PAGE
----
Cyberstalking is when you stalk somebody using a telephone or an electronic communication gadget. Therefore, if you make a harassing or annoying electronic communication or phone call containing threats that cause the recipient to reasonably fear for their safety or the safety of family members, you may face charges under both PC 646.9 and PC 653(m).

Stalking is considered a wobbler crime. The prosecution can try it as a felony or misdemeanor based on the facts of the case and the accused's criminal history. If convicted of a misdemeanor, you will face up to 12 months in jail and one thousand dollars in fines. Felony penalties upon a conviction are a maximum of five years in prison and one thousand dollars in fines.

Fighting PC 653(m) Violation Charges

A prosecutor bears the burden of proving cases of harassing or annoying electronic communication or phone calls. If the D.S. cannot demonstrate all the elements of the crime, the judge should not convict you. But you want a skilled criminal defense lawyer to help you fight the case against you. An experienced criminal defense lawyer may be capable of successfully arguing various legal defenses, including:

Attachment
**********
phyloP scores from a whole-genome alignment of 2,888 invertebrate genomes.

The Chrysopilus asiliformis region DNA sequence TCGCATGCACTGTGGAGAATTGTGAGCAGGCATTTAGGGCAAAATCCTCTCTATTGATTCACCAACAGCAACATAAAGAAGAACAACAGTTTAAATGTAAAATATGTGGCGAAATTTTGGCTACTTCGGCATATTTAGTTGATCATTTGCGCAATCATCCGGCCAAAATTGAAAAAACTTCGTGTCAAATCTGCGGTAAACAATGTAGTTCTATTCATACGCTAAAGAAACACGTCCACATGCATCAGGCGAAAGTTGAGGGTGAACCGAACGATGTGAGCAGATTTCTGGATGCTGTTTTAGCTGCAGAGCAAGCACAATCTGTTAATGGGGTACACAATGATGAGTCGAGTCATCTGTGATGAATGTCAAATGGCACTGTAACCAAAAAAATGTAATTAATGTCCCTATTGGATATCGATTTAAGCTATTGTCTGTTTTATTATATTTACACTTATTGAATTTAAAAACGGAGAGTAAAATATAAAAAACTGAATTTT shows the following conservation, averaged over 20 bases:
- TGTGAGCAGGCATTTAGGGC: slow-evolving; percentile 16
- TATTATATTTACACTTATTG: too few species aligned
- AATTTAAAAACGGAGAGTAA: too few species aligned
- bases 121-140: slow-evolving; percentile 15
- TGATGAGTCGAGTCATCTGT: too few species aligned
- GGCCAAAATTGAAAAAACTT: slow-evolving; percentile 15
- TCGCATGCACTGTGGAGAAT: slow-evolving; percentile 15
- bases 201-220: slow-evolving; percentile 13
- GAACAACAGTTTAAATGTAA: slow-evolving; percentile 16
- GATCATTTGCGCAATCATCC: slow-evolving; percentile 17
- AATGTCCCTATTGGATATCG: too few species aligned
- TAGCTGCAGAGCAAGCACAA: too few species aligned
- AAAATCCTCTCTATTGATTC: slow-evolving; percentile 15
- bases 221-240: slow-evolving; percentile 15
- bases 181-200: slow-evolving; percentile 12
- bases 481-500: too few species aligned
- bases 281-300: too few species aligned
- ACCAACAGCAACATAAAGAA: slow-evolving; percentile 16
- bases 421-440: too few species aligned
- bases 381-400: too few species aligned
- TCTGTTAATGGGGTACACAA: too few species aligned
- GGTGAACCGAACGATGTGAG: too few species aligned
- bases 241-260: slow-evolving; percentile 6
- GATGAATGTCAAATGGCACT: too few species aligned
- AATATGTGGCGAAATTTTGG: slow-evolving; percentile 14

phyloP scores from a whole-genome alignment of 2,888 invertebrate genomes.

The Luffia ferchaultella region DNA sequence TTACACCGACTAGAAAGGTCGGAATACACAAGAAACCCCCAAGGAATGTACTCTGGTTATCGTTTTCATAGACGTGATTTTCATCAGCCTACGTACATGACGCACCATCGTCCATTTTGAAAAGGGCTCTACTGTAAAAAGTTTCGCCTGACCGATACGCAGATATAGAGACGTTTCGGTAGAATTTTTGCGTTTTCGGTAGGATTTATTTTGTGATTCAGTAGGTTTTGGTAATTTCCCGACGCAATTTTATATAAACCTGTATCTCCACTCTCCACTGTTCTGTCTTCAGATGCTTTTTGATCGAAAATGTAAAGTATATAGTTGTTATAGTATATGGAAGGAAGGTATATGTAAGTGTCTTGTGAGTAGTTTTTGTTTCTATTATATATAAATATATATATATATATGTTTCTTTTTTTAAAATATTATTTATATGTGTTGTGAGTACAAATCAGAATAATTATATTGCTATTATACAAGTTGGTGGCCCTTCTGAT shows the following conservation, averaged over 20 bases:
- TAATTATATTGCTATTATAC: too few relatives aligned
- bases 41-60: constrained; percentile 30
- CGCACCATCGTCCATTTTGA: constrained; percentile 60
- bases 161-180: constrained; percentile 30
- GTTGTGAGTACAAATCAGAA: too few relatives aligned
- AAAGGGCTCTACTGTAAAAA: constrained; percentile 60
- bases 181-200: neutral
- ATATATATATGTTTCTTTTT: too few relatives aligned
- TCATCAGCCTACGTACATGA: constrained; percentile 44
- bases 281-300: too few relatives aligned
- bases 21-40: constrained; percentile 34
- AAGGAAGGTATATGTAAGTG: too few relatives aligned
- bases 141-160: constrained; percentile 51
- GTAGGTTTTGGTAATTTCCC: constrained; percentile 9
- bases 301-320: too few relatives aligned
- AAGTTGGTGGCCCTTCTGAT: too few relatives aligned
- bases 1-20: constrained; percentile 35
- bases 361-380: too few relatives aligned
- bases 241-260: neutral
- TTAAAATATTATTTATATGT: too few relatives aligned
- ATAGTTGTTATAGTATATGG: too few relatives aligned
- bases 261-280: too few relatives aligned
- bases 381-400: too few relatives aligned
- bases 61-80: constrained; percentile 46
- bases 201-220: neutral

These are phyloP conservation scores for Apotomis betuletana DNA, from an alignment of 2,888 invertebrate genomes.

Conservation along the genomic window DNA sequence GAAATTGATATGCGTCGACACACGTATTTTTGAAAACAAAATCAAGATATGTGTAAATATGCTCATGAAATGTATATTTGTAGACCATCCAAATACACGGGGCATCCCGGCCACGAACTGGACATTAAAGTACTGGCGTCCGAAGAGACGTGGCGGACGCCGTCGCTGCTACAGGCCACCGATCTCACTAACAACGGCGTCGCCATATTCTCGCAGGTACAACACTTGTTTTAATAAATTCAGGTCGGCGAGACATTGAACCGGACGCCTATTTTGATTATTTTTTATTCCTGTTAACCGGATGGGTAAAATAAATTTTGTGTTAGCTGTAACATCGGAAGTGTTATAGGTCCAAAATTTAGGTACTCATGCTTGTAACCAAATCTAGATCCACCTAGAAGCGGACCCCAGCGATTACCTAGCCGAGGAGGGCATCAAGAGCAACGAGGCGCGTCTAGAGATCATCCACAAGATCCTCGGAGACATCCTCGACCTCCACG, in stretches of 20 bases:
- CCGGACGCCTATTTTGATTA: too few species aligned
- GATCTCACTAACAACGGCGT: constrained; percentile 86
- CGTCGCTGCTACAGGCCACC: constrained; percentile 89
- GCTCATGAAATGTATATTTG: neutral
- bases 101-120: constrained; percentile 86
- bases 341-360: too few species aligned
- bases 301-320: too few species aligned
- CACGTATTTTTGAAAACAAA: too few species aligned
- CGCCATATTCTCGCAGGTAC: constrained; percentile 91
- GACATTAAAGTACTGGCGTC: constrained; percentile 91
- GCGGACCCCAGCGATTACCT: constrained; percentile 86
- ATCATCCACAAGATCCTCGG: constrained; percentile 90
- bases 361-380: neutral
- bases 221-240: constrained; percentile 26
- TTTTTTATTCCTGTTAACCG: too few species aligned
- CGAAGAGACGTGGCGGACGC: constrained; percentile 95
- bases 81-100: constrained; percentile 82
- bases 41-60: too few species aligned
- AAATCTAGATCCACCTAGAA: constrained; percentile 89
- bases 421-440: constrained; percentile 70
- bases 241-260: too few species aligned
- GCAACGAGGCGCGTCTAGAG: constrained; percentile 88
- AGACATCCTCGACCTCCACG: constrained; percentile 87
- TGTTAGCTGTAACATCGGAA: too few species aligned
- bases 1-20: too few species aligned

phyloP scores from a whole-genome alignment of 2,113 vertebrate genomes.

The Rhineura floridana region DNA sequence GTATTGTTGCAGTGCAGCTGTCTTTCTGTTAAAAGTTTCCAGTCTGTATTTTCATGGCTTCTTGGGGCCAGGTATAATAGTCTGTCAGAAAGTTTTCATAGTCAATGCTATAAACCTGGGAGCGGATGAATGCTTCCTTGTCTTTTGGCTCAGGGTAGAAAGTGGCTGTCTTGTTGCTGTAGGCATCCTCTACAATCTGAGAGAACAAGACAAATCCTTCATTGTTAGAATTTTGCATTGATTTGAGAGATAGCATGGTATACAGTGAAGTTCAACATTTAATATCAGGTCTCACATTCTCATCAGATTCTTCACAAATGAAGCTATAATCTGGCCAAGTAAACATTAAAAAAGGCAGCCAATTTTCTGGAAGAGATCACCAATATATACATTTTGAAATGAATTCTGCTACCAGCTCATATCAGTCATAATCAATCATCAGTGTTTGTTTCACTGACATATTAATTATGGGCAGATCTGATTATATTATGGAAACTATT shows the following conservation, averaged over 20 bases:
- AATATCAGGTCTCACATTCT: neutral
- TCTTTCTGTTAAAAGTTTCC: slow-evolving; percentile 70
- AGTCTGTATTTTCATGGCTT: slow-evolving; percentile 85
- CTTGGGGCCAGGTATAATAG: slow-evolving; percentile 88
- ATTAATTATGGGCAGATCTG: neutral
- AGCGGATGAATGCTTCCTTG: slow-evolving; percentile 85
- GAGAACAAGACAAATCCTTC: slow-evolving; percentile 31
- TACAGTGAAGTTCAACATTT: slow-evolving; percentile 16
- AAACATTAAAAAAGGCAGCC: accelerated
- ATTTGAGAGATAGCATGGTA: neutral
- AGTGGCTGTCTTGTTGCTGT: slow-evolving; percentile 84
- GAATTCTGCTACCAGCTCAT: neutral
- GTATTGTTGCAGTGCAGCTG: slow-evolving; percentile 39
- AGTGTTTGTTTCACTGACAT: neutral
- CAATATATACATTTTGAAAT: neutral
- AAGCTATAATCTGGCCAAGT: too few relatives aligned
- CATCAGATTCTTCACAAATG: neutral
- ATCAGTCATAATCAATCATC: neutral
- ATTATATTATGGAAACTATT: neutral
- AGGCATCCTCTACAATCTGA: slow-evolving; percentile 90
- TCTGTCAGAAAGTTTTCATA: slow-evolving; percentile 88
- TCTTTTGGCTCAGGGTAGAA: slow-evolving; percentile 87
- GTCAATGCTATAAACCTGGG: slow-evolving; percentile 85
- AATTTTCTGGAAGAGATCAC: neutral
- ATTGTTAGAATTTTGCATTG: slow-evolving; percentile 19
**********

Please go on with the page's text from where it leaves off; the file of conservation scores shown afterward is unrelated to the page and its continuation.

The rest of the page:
The Insanity Defense

Often, people who use telephones and other electronic communication gadgets to harass, threaten, or annoy others have emotional or mental trouble. In these scenarios, the accused may successfully avoid conviction under PC 653(m) by arguing that they are insane. This defense means the defendant must not be convicted if the following is true:

  • They were unable to know or understand their actions when they were committing the crime.
  • They were incapable of telling what was right and what was wrong when they were committing the crime.

The defendant must demonstrate by a preponderance of the evidence that the above factors are actual. By a preponderance of the evidence, it means the defendant must persuade the jury that it is more likely than not that the above factors are true.

Whether or not the accused successfully demonstrates this, the evidence that makes the case for the insanity defense could be helpful in a different way. Evidence that the accused had mental issues when they made annoying communications or phone calls may persuade the judge to impose a probation sentence against them with counseling as a condition instead of subjecting them to time in jail.

A skilled criminal defense lawyer can assist you in arguing the insanity defense if it applies to your PC 653(m) violation charges.

The Language You Used Was Not Obscene